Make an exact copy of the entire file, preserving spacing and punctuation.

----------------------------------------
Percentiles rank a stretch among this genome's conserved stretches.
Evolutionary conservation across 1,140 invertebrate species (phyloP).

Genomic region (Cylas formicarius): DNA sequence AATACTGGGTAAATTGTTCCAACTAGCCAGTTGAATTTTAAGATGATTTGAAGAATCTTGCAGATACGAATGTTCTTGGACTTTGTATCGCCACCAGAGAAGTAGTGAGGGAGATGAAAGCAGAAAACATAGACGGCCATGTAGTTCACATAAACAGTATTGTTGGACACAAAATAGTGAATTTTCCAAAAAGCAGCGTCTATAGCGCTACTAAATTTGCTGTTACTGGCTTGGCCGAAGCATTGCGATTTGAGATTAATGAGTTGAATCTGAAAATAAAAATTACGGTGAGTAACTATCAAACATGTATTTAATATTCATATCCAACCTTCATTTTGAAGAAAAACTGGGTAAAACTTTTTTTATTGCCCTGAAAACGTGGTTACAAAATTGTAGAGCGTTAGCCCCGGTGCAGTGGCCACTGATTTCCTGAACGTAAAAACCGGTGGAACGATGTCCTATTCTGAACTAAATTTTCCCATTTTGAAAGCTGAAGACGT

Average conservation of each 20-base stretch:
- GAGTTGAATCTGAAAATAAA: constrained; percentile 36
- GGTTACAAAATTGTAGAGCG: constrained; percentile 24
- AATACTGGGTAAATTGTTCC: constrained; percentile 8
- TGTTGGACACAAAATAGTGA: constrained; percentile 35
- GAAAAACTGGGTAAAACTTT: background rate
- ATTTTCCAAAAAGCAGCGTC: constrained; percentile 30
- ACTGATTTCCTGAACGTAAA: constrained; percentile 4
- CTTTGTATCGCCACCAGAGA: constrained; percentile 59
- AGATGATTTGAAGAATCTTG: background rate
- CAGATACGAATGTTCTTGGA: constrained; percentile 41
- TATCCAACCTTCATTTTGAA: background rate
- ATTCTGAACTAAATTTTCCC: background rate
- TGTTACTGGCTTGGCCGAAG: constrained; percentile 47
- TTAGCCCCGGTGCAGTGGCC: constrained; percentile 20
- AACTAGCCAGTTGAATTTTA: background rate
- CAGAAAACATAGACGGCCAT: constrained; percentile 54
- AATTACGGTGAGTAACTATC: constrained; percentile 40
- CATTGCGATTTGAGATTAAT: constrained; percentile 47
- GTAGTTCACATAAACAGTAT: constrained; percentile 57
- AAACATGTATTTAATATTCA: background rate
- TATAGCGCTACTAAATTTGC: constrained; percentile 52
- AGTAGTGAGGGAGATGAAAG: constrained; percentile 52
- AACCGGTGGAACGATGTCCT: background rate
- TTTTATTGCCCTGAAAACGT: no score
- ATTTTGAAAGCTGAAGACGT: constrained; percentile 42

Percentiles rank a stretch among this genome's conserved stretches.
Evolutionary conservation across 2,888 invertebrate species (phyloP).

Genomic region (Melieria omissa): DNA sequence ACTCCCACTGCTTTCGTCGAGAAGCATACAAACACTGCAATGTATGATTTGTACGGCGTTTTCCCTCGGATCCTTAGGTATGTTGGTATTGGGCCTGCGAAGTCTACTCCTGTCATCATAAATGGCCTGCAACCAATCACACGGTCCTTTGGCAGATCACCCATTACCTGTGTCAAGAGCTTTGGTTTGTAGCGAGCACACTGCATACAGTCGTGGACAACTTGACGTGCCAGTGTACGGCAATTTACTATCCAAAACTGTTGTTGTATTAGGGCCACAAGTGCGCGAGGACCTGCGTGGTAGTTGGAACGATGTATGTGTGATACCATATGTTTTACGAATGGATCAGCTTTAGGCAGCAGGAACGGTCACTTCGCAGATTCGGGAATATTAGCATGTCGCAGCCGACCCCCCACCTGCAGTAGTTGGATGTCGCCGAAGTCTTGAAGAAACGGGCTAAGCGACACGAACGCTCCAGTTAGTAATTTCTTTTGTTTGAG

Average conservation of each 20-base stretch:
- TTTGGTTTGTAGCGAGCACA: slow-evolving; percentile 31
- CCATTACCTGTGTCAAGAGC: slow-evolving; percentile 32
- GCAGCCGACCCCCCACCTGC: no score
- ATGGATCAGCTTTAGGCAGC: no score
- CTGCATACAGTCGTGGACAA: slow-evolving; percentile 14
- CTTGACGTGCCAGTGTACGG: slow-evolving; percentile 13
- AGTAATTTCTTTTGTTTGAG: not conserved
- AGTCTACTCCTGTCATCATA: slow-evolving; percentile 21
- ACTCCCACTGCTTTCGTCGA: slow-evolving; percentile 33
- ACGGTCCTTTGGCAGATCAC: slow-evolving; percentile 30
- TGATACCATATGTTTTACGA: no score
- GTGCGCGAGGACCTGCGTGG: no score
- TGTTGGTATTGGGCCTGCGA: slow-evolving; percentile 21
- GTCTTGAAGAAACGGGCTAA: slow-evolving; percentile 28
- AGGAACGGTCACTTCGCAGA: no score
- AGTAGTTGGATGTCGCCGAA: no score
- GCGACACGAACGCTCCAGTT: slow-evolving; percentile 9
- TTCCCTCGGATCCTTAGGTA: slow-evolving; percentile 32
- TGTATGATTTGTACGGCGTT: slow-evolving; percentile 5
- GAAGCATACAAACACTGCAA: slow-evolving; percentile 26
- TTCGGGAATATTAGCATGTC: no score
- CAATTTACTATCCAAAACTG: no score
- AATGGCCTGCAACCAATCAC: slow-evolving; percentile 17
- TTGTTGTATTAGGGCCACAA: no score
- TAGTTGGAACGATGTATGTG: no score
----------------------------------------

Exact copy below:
Percentiles rank a stretch among this genome's conserved stretches.
Evolutionary conservation across 1,140 invertebrate species (phyloP).

Genomic region (Cylas formicarius): DNA sequence AATACTGGGTAAATTGTTCCAACTAGCCAGTTGAATTTTAAGATGATTTGAAGAATCTTGCAGATACGAATGTTCTTGGACTTTGTATCGCCACCAGAGAAGTAGTGAGGGAGATGAAAGCAGAAAACATAGACGGCCATGTAGTTCACATAAACAGTATTGTTGGACACAAAATAGTGAATTTTCCAAAAAGCAGCGTCTATAGCGCTACTAAATTTGCTGTTACTGGCTTGGCCGAAGCATTGCGATTTGAGATTAATGAGTTGAATCTGAAAATAAAAATTACGGTGAGTAACTATCAAACATGTATTTAATATTCATATCCAACCTTCATTTTGAAGAAAAACTGGGTAAAACTTTTTTTATTGCCCTGAAAACGTGGTTACAAAATTGTAGAGCGTTAGCCCCGGTGCAGTGGCCACTGATTTCCTGAACGTAAAAACCGGTGGAACGATGTCCTATTCTGAACTAAATTTTCCCATTTTGAAAGCTGAAGACGT

Average conservation of each 20-base stretch:
- GAGTTGAATCTGAAAATAAA: constrained; percentile 36
- GGTTACAAAATTGTAGAGCG: constrained; percentile 24
- AATACTGGGTAAATTGTTCC: constrained; percentile 8
- TGTTGGACACAAAATAGTGA: constrained; percentile 35
- GAAAAACTGGGTAAAACTTT: background rate
- ATTTTCCAAAAAGCAGCGTC: constrained; percentile 30
- ACTGATTTCCTGAACGTAAA: constrained; percentile 4
- CTTTGTATCGCCACCAGAGA: constrained; percentile 59
- AGATGATTTGAAGAATCTTG: background rate
- CAGATACGAATGTTCTTGGA: constrained; percentile 41
- TATCCAACCTTCATTTTGAA: background rate
- ATTCTGAACTAAATTTTCCC: background rate
- TGTTACTGGCTTGGCCGAAG: constrained; percentile 47
- TTAGCCCCGGTGCAGTGGCC: constrained; percentile 20
- AACTAGCCAGTTGAATTTTA: background rate
- CAGAAAACATAGACGGCCAT: constrained; percentile 54
- AATTACGGTGAGTAACTATC: constrained; percentile 40
- CATTGCGATTTGAGATTAAT: constrained; percentile 47
- GTAGTTCACATAAACAGTAT: constrained; percentile 57
- AAACATGTATTTAATATTCA: background rate
- TATAGCGCTACTAAATTTGC: constrained; percentile 52
- AGTAGTGAGGGAGATGAAAG: constrained; percentile 52
- AACCGGTGGAACGATGTCCT: background rate
- TTTTATTGCCCTGAAAACGT: no score
- ATTTTGAAAGCTGAAGACGT: constrained; percentile 42

Percentiles rank a stretch among this genome's conserved stretches.
Evolutionary conservation across 2,888 invertebrate species (phyloP).

Genomic region (Melieria omissa): DNA sequence ACTCCCACTGCTTTCGTCGAGAAGCATACAAACACTGCAATGTATGATTTGTACGGCGTTTTCCCTCGGATCCTTAGGTATGTTGGTATTGGGCCTGCGAAGTCTACTCCTGTCATCATAAATGGCCTGCAACCAATCACACGGTCCTTTGGCAGATCACCCATTACCTGTGTCAAGAGCTTTGGTTTGTAGCGAGCACACTGCATACAGTCGTGGACAACTTGACGTGCCAGTGTACGGCAATTTACTATCCAAAACTGTTGTTGTATTAGGGCCACAAGTGCGCGAGGACCTGCGTGGTAGTTGGAACGATGTATGTGTGATACCATATGTTTTACGAATGGATCAGCTTTAGGCAGCAGGAACGGTCACTTCGCAGATTCGGGAATATTAGCATGTCGCAGCCGACCCCCCACCTGCAGTAGTTGGATGTCGCCGAAGTCTTGAAGAAACGGGCTAAGCGACACGAACGCTCCAGTTAGTAATTTCTTTTGTTTGAG

Average conservation of each 20-base stretch:
- TTTGGTTTGTAGCGAGCACA: slow-evolving; percentile 31
- CCATTACCTGTGTCAAGAGC: slow-evolving; percentile 32
- GCAGCCGACCCCCCACCTGC: no score
- ATGGATCAGCTTTAGGCAGC: no score
- CTGCATACAGTCGTGGACAA: slow-evolving; percentile 14
- CTTGACGTGCCAGTGTACGG: slow-evolving; percentile 13
- AGTAATTTCTTTTGTTTGAG: not conserved
- AGTCTACTCCTGTCATCATA: slow-evolving; percentile 21
- ACTCCCACTGCTTTCGTCGA: slow-evolving; percentile 33
- ACGGTCCTTTGGCAGATCAC: slow-evolving; percentile 30
- TGATACCATATGTTTTACGA: no score
- GTGCGCGAGGACCTGCGTGG: no score
- TGTTGGTATTGGGCCTGCGA: slow-evolving; percentile 21
- GTCTTGAAGAAACGGGCTAA: slow-evolving; percentile 28
- AGGAACGGTCACTTCGCAGA: no score
- AGTAGTTGGATGTCGCCGAA: no score
- GCGACACGAACGCTCCAGTT: slow-evolving; percentile 9
- TTCCCTCGGATCCTTAGGTA: slow-evolving; percentile 32
- TGTATGATTTGTACGGCGTT: slow-evolving; percentile 5
- GAAGCATACAAACACTGCAA: slow-evolving; percentile 26
- TTCGGGAATATTAGCATGTC: no score
- CAATTTACTATCCAAAACTG: no score
- AATGGCCTGCAACCAATCAC: slow-evolving; percentile 17
- TTGTTGTATTAGGGCCACAA: no score
- TAGTTGGAACGATGTATGTG: no score